The qualified business income (QBI) deduction gives small business owners an additional tax deduction on their business income, to reduce their total taxable income. If your small business meets the qualifications, you can take this deduction on your personal tax return through the 2025 tax year.
This article explains how the QBI deduction works, how to qualify for it, and how to include it on your tax return.
- The qualified business income deduction (QBI) deduction is for business owners. It can be up to 20% of specific business income, minus capital gains.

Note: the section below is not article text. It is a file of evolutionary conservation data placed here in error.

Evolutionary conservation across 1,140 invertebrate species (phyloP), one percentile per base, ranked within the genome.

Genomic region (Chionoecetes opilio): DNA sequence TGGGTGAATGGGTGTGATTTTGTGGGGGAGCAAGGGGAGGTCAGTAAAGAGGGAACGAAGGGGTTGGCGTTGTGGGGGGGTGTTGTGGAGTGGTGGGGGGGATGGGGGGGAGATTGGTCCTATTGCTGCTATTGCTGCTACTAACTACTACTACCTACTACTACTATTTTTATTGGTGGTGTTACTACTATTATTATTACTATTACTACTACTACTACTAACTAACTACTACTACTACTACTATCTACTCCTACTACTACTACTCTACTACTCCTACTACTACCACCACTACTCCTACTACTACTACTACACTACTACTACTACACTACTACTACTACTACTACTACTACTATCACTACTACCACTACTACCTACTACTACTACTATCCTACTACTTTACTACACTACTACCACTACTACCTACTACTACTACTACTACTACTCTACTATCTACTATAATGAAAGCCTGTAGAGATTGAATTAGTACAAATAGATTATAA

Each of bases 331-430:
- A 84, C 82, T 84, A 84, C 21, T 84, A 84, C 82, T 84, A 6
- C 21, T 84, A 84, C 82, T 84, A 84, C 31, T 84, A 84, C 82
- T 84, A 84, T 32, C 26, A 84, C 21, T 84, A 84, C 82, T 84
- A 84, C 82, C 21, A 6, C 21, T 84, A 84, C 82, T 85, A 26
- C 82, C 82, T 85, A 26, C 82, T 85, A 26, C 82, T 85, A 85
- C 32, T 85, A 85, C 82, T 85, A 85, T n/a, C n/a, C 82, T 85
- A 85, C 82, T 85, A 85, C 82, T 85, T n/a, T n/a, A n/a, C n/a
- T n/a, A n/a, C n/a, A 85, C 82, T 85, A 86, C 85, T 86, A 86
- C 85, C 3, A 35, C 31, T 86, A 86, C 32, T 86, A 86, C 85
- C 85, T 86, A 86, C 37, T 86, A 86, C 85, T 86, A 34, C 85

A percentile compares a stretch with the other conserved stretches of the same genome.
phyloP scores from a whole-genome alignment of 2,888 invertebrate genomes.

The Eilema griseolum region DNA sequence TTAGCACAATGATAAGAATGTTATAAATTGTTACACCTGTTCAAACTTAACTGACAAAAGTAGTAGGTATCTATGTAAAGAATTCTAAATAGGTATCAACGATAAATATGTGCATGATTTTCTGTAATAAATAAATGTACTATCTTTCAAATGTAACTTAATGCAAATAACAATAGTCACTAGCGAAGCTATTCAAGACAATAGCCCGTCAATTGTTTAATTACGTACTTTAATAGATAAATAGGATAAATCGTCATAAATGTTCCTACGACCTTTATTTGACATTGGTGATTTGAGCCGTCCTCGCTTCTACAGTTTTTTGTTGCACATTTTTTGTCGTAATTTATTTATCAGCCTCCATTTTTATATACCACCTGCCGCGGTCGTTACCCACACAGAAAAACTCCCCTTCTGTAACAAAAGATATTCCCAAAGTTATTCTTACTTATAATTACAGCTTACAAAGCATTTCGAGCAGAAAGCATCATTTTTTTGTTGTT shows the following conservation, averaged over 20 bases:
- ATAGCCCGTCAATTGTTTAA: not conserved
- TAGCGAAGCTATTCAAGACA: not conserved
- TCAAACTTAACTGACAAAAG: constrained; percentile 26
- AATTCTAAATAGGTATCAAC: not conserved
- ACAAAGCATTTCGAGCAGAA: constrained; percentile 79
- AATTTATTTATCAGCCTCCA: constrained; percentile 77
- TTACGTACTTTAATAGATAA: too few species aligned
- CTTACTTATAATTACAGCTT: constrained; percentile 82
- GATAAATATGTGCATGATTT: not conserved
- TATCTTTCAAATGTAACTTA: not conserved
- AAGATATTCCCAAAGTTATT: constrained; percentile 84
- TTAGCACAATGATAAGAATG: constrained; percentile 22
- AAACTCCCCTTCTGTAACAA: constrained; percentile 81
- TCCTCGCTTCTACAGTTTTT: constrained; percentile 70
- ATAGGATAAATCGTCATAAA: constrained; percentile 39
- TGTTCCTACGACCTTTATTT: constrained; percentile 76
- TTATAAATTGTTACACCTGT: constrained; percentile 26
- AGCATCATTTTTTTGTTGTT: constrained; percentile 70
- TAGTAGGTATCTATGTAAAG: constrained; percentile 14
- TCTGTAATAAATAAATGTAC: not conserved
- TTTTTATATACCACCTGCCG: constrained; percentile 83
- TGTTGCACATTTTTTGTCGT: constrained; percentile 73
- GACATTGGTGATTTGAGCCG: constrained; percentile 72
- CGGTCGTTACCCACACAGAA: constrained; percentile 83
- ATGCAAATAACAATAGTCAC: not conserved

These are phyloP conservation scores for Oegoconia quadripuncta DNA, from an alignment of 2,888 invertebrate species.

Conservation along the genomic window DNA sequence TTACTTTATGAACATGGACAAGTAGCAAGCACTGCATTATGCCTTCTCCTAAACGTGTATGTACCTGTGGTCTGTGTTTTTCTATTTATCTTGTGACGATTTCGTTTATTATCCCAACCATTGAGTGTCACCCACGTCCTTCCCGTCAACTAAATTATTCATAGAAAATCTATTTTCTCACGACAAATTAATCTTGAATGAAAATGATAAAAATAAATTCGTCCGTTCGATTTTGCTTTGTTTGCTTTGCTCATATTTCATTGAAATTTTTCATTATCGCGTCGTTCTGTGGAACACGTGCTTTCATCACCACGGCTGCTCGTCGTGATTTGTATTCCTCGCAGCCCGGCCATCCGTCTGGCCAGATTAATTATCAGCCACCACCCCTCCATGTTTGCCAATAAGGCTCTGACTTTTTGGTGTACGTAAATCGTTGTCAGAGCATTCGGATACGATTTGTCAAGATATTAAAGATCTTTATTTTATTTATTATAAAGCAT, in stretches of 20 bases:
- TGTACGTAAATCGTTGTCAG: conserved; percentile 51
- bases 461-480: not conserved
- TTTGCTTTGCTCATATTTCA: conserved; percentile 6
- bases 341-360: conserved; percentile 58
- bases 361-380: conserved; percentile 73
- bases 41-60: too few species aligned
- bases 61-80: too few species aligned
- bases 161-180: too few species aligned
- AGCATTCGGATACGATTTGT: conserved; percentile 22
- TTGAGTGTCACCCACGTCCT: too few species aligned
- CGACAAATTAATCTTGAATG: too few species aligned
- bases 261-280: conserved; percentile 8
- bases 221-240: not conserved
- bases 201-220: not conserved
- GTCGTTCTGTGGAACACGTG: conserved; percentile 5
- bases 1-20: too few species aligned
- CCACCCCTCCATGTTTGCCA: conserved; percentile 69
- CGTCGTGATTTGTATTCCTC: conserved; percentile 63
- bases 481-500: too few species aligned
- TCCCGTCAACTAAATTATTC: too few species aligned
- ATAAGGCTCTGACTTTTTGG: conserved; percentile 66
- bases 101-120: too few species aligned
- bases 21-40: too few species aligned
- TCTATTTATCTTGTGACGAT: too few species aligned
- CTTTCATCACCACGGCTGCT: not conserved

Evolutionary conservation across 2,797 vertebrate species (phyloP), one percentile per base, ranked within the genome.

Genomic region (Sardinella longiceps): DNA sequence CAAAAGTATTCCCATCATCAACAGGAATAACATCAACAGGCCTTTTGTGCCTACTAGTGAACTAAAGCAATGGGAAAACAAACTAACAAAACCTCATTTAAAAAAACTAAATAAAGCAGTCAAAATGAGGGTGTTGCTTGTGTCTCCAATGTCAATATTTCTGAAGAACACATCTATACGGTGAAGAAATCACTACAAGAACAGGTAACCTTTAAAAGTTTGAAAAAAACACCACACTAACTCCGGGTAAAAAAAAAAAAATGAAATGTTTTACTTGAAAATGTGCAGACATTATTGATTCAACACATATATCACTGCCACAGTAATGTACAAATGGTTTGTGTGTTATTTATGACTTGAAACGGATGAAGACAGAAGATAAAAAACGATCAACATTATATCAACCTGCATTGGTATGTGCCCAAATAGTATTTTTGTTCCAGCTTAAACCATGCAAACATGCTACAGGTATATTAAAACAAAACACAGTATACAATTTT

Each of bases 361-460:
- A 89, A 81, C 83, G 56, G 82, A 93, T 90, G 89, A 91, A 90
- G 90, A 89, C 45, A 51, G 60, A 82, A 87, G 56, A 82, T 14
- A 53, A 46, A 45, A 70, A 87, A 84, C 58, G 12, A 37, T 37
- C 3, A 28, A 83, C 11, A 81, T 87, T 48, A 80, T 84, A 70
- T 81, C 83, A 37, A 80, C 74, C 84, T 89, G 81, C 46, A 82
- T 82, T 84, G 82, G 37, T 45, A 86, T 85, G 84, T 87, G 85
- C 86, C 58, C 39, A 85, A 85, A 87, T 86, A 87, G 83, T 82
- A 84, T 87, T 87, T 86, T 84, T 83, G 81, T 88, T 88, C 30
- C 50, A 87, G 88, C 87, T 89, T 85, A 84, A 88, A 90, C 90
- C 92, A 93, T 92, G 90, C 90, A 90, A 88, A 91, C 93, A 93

- The deduction can be taken in addition to the normally allowable business expense deductions.
- Small business owners who pay business taxes on their personal tax returns can take this deduction, but it doesn't apply to corporations.
- This deduction is in effect through tax year 2025.
What Is Qualified Business Income?
The qualified business income deduction (QBI) allows small business owners to take a 20% deduction based on the net income of their business, in addition to regular business deductions. The details of this deduction are in section 199A of the tax code, which is why the deduction is sometimes called a 199A deduction.
QBI includes specific qualified income, gains or losses, and deductions from business income. Only items included in taxable income are counted and some business types don't qualify.